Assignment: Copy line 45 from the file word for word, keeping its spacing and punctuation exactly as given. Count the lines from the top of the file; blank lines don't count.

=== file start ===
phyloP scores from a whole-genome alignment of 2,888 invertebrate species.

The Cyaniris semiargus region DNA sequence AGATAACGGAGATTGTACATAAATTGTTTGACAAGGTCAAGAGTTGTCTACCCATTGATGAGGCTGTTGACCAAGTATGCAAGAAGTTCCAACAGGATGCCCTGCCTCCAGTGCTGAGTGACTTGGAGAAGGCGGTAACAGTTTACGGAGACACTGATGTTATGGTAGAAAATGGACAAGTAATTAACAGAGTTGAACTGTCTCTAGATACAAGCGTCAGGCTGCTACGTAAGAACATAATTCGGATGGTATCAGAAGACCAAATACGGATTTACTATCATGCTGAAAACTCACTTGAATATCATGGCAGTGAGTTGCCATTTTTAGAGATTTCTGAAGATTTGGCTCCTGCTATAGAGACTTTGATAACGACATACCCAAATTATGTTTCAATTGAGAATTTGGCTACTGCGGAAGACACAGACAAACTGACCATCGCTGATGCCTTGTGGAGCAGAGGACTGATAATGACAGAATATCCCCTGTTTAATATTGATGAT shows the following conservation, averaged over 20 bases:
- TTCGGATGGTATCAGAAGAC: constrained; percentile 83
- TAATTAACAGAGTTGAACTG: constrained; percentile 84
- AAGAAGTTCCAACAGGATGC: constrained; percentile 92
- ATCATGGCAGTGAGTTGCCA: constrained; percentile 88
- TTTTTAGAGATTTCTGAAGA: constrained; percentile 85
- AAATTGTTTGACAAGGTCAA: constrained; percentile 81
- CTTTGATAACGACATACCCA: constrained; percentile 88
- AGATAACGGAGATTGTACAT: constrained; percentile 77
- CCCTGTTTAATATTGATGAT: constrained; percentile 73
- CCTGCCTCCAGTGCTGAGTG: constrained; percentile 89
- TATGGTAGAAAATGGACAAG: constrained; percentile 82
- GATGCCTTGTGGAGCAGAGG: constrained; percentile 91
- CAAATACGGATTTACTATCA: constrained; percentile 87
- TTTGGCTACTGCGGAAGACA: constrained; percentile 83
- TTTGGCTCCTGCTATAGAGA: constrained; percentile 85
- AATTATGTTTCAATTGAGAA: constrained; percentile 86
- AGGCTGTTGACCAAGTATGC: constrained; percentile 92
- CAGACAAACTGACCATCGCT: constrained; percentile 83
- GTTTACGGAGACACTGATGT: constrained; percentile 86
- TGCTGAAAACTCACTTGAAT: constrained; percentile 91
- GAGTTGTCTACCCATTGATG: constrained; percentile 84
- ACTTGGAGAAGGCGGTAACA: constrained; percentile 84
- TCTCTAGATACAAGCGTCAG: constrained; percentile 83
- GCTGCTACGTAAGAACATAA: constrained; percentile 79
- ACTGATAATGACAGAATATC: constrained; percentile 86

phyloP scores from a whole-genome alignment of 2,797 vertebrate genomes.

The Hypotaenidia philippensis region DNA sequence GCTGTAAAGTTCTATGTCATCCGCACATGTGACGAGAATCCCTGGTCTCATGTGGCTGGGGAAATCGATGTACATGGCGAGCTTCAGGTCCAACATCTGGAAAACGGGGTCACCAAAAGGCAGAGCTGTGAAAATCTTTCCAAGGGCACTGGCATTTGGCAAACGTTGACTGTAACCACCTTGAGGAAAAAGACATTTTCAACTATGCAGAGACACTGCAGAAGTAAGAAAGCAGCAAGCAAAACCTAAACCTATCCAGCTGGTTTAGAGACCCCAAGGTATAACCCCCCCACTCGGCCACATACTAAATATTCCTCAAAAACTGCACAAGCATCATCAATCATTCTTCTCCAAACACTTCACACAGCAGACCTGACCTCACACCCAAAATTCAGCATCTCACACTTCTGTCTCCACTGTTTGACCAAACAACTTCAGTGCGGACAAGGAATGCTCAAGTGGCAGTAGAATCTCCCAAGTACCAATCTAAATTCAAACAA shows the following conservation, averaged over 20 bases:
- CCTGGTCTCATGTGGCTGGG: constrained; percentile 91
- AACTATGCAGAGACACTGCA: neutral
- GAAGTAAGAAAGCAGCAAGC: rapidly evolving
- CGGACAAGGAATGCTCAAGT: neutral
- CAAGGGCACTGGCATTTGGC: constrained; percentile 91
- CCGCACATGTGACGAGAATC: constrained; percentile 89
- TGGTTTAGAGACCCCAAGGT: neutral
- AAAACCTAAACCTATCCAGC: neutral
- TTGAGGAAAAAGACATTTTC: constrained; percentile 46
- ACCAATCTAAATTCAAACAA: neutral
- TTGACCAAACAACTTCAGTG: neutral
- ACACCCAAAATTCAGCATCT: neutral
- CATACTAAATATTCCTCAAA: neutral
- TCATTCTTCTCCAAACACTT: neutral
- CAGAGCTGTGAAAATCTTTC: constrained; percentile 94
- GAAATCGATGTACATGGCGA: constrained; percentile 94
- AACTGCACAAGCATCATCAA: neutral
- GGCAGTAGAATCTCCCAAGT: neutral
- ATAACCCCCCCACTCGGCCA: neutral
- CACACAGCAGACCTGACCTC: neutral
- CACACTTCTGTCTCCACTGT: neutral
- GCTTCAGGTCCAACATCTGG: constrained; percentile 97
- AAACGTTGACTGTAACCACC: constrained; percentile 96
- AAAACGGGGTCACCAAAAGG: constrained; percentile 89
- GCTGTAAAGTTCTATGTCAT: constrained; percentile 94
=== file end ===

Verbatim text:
- GAAATCGATGTACATGGCGA: constrained; percentile 94